'Al-Qaeda' Wreaks Yemen Carnage

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Aaron Schachter: I'm Aaron Schachter. This is "The World". Yemen is a front line country in the global fight against terrorism. In fact, the US has recently stepped up its drone strikes against militants there. Today, the militants replied with a strike of their own.

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As Yemeni soldiers rehearsed for a military parade in the capital, Sanaa, a suicide bomber among them set off a horrific explosion. Officials say it killed more than ninety soldiers and wounded hundreds more. Al-Qaeda in the Arabian Peninsula claimed responsibility, saying in a statement that it was revenge for attacks on its militants by US and Yemeni forces. Jamie Doran is a producer for our partner program, FRONTLINE. He recently returned from Yemen where he filmed the very unit of elite soldiers attacked this morning. He joins us from his office in Windsor, England. Jamie, what can you tell us about these particular soldiers and why they were targeted?

Jamie Doran: Well, largely because the soldiers come under General Yahya Saleh. Now he is the nephew of President Saleh, former President Saleh. He's also one of the most powerful men in Yemen, and I think what al-Qaeda was doing was basically saying, "Wherever you are, we can get you." Showing that they can basically get their own infiltrators wherever it's possible. You have to understand that Yahya's soldiers are renown for being very loyal to him and yet here al-Qaeda manage to infiltrate. It's quite extraordinary.

Schachter: Now, these troops are referred to as "elite soldiers", these ones under Mr. Saleh. Is that the case? Are they well trained, well equipped, and so on?

Doran: Well, in terms of Yemeni military, they're certainly amongst the very, very best, but I have to add a [??] there in the sense that the Yemeni army is not the most effective army in the world by a couple of million miles. It's this power vacuum that has allowed al-Qaeda to grow in the south and indeed to operate way beyond. But no, I'm not sure if many people were quite expecting such a spectacular and awful attack as today.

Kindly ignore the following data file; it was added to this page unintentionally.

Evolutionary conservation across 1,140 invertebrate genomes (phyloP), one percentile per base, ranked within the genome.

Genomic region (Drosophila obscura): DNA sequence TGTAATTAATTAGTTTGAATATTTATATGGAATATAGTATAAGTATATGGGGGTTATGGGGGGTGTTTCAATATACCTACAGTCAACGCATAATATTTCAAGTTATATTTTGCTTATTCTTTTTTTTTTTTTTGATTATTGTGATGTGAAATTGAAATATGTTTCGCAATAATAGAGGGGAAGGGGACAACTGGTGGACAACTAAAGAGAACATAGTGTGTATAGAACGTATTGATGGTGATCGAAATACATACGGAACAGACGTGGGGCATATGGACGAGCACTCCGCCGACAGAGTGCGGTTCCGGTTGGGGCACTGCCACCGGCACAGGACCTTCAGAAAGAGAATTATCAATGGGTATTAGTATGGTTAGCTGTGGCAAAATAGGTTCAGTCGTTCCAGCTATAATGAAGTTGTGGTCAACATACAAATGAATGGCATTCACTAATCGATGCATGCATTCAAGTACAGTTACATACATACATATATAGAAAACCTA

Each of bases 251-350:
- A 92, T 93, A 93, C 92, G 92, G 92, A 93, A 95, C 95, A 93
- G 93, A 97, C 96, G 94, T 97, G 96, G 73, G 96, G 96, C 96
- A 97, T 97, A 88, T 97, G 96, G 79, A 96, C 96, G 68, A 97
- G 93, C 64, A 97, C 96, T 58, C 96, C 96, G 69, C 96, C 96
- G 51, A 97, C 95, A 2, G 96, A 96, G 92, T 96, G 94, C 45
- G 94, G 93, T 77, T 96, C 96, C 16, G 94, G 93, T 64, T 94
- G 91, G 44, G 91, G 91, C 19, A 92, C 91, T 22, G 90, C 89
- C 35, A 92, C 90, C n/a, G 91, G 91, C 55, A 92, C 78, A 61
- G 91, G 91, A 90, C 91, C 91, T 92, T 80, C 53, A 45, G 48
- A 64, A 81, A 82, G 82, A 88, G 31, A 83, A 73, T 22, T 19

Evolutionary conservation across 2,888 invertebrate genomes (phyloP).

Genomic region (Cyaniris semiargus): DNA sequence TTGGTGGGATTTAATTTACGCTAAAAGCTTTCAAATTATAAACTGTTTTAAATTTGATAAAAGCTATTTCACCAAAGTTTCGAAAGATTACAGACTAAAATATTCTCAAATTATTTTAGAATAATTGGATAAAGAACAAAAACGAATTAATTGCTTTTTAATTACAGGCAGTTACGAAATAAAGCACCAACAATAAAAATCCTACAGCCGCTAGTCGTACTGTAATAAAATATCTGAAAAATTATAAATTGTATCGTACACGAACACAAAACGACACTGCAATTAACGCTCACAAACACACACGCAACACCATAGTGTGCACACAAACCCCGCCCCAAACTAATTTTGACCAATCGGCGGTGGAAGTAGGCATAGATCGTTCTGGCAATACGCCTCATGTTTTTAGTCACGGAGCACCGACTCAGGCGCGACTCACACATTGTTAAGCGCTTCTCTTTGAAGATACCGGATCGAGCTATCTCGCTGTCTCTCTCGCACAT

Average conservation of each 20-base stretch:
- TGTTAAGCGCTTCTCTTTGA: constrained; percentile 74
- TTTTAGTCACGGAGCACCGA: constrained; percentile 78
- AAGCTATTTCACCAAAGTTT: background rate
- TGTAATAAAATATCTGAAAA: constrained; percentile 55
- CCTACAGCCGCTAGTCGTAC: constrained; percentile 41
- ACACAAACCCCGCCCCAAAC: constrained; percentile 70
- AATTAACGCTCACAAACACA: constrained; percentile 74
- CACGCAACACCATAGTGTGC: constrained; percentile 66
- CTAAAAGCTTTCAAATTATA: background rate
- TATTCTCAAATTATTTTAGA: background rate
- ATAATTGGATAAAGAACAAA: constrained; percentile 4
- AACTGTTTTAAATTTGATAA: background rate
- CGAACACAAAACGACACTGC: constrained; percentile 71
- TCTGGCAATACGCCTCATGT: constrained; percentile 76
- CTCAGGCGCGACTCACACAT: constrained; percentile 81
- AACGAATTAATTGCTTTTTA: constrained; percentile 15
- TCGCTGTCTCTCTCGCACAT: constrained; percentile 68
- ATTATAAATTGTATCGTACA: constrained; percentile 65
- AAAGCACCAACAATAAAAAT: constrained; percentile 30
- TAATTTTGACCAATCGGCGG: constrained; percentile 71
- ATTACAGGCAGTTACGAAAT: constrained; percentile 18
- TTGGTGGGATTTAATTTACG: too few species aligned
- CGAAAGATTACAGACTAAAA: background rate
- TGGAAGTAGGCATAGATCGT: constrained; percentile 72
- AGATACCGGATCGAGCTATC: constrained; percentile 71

Schachter: Did you get a chance to see this group training?

Doran: I did. I manged to, I was with them, in fact, when they were, it wasn't really training, they were actually missing, literally thousands of them in a big field nearby where the bombing was today. And of course the boss was there, Yahya Saleh was there, and I interviewed him at the time and he was really insistent on emphasizing how dangerous al-Qaeda had become, how widespread it had become. But, in fact, many people in Yemen believe that it was his uncle, the former President, who actually allowed this to happen in order to actually, if you like, be requested to come back into power and become the savior of Yemen once again, but it doesn't look as if that's going to happen now.

Schachter: What is the security situation like in Sanaa? Why does it say that this group could strike at the heart of the Yemeni capital?

Doran: The security situation in Sanaa is disastrous. You have so many rival groups. You have tribal groups that have huge power and hold large [??] of the city. You have different army groups, opposing army groups. It's absolutely perfect for al-Qaeda to thrive.

Schachter: So, in a sense, it sounds like you weren't especially surprised by this attack. It wasn't a question of whether, but when?

Doran: I think this is the first of many. I think you're going to see it happen across Yemen. You will see a heavy reaction in the south mainly because, of course, you have this so-called advance of twenty-five thousand soldiers against al-Qaeda. Now, remember al-Qaeda is supposed to only have a few members. Why twenty-five thousand army personnel can't destroy al-Qaeda or push them out is a kind of difficult one for them to answer. The truth is that the army, the northern army is seen as an occupation force in the south, and the tribes in the south tend more towards al-Qaeda than to the army itself. So I think Yemen itself for quite a long time is going to be a dangerous land not just for Yemenis, but obviously, as al-Qaeda gains more support there are going to be more bomb plots like the ones we've seen recently.

Schachter: Jamie Doran is a producer for FRONTLINE. His film "Al-Qaeda in Yemen" airs May 29th. Jamie, thank you for joining us.

Doran: Thank you.